Noting rising concern about the ongoing cyber attacks and threats, especially to the critical infrastructure, President Barack Obama and The White House have endorsed a cybersecurity bill that will strengthen the nation’s digital defenses. Since last year, a series of attacks was conducted on the critical infrastructure of the country, such as a water plant in Texas disconnected its control system from the Internet after a hacker posted pictures of the facility’s internal controls, hackers penetrated the networks of companies that operated country’s natural-gas pipelines, and increased attacks on the nuclear and chemical industries.
“Today we can see the cyber threat to the networks upon which so much of our modern American lives depend. We have the opportunity—and the responsibility—to take action now and stay a step ahead of our adversaries. For the sake of our national and economic security, I urge the Senate to pass the Cybersecurity Act of 2012 and Congress to send me comprehensive legislation so I can sign it into law”, said President Obama in a press release on The White House website.
Besides The White House, there are several associations who have backed the Cybersecurity Act including MPAA, RIAA and ESA–each representing content companies from the movie, music, and video games sectors. On the other side, there are some critics of the legislation too, such as ECA, EFF and ACLU. Entertainment Consumers Association (ECA) has also put up an action alert on their website, stating problems with the legislation.
“Cybersecurity is a big industry right now and much of it is driven by expectations and outcomes,” says HackANGLE editor Kyt Dotson. “Legislation like CISPA punctures one of the major uses of security by encouraging open sharing of information that reveals private data about customers and users who should be protected by cyber security measures. Any legislation that doesn’t take into account that privacy is an emanation of security will doom any regulation.”
United States involvement in cyberwarfare
It’s also not that U.S. is only trying to safeguard itself from the cyber attacks, but is also actively involved in the cyber warfare.
The most prominent example is the Stuxnet worm, jointly produced by the United States and Israel in an attempt to sabotage Iran’s nuclear program. The code emerges from a program started during the Bush administration but continued under the auspex of President Obama. Stuxnet may be the first time the United States or any nation has attempted to use a virus to disable or sabotage another nation’s capabilities or infrastructure. Besides Stuxnet, Flame is also a parallel project, which means all fingers point out to United States. Lately, Secretary of Defense Leon Panneta seemed acknowledging or rather, not denying that the country led and collaborated on the development and deployment of the Stuxnet and Flame virus efforts. Looking at this, it’s presenting Obama’s image as a cyber warrior, who is proactive in both defending and attacking in cyber war.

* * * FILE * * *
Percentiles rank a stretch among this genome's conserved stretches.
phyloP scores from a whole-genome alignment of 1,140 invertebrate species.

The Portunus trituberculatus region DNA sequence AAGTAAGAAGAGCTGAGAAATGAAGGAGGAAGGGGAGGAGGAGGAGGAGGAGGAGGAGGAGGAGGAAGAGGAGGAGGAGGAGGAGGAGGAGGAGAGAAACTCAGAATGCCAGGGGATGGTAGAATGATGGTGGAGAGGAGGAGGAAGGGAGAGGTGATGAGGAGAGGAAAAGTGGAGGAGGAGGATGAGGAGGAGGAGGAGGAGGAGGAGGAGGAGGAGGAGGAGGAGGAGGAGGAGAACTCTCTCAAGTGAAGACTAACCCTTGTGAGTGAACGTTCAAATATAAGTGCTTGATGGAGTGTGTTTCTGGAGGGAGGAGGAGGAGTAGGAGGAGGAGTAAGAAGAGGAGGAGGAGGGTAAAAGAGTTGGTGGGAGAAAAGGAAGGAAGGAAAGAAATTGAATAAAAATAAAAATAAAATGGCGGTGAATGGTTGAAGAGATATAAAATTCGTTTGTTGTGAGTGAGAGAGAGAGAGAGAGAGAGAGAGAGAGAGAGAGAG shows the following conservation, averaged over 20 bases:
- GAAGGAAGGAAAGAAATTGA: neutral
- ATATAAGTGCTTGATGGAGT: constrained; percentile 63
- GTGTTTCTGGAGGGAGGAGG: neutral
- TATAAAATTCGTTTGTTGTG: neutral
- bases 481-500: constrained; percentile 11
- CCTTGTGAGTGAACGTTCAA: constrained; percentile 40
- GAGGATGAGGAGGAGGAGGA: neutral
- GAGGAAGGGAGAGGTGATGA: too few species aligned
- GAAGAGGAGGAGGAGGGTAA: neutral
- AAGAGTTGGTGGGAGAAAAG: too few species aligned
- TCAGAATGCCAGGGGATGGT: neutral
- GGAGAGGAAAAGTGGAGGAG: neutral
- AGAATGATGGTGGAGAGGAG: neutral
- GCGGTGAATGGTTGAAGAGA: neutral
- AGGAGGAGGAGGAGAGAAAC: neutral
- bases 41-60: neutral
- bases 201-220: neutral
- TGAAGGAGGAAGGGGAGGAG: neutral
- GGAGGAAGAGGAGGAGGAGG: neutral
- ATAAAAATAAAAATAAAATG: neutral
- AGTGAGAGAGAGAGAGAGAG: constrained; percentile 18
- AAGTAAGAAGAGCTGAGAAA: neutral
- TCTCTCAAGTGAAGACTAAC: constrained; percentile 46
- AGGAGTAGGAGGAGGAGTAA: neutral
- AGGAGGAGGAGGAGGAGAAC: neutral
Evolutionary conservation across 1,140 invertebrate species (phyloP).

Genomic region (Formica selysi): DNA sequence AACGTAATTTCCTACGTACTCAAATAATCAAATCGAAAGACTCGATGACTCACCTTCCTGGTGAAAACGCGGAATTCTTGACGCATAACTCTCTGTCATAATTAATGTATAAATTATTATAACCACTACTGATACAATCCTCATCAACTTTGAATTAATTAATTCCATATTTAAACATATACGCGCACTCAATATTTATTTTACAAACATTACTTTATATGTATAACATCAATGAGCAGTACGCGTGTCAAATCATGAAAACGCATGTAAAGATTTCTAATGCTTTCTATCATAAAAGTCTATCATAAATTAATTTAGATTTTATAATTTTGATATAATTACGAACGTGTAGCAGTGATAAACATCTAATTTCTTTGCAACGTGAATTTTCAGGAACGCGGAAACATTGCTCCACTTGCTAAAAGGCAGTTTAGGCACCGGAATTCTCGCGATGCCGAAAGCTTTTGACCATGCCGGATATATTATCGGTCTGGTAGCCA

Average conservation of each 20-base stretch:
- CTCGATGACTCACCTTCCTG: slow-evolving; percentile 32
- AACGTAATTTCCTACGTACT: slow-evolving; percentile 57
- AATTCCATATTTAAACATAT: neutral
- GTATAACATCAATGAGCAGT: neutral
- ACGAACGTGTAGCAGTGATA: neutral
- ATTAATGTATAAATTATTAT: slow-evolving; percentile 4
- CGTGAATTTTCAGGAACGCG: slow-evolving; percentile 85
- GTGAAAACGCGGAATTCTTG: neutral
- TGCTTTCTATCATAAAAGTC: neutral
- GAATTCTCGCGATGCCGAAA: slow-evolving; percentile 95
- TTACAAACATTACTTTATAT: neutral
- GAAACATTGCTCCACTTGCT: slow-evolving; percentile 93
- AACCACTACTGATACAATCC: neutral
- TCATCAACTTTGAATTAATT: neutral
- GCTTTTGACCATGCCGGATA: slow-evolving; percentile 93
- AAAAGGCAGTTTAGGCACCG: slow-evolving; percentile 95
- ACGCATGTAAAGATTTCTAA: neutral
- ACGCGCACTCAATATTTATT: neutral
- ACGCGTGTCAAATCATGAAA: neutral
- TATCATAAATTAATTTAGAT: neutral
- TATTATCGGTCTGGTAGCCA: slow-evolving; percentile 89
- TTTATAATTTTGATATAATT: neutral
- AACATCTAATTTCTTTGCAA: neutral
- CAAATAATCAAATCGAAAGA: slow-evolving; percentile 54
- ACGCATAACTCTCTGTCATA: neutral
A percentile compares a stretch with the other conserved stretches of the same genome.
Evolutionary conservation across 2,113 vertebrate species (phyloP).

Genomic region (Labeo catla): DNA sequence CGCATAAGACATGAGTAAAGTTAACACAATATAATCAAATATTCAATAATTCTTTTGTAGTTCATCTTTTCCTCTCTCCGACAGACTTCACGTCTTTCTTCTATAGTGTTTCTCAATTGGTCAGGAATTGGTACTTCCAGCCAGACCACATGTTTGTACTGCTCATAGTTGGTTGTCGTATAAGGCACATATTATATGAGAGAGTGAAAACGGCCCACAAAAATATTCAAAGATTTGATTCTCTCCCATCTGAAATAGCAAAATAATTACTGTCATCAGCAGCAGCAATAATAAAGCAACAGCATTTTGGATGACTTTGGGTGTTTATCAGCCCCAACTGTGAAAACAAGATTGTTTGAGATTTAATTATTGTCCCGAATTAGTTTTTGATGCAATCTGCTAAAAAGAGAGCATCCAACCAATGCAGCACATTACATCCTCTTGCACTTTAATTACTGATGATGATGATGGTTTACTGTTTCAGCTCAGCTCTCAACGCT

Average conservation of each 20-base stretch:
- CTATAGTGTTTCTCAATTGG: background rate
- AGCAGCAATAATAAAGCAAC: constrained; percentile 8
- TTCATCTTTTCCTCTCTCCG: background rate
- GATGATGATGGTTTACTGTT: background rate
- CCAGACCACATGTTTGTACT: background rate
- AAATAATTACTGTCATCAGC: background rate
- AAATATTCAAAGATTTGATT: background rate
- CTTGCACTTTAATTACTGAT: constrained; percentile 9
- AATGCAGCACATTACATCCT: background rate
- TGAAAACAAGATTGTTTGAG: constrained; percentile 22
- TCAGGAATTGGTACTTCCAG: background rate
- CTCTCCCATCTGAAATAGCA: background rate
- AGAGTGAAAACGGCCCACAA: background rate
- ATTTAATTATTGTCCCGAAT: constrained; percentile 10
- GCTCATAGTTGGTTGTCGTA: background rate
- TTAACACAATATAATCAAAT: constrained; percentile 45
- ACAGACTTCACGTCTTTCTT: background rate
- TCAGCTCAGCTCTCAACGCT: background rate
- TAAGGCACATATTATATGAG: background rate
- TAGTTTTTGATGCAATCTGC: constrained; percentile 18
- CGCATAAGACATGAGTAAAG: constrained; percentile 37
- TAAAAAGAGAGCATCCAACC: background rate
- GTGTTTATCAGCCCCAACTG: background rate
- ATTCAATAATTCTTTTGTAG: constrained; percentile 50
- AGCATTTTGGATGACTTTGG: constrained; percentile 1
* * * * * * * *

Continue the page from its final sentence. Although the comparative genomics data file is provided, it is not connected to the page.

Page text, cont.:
Besides the recent Cybersecurity Act, a previously ill-thought-out cybersecurity bill, CISPA is still lurking. The Cyber Intelligence Sharing and Protection Act (CISPA) is believed to be as bad as SOPA. According to EEF, the language in the CISPA bill could open the door for massive spying and would encourage ISPs, media sites, and possibly even cyberlockers to give up information on their users to the government under the guise of cybersecurity.
In fact, the bill also passed the U.S. House of Representatives and was forwarded by supporters as a way for companies to take part in national cybersecurity by sharing information about cyber threats, but the good thing is that is has not come into inaction and is still a ‘proposed law’. CISPA was proposed during Howard Schmidt’s tenure as a cybersecurity advisor and czar to the Obama Administration. Schimdt stepped down from the position in May, while Michael Daniel, a 17-year veteran of the Office of Management and Budget’s national security division took over the position. During his tenure, Schmidt led the creation of the National Strategy for Trusted Identities in Cyberspace and White House unveiled its first international strategy for cyberspace. Now, it is Daniel’s turn to approach problems and concerns about foreign powers looking to steal state secrets.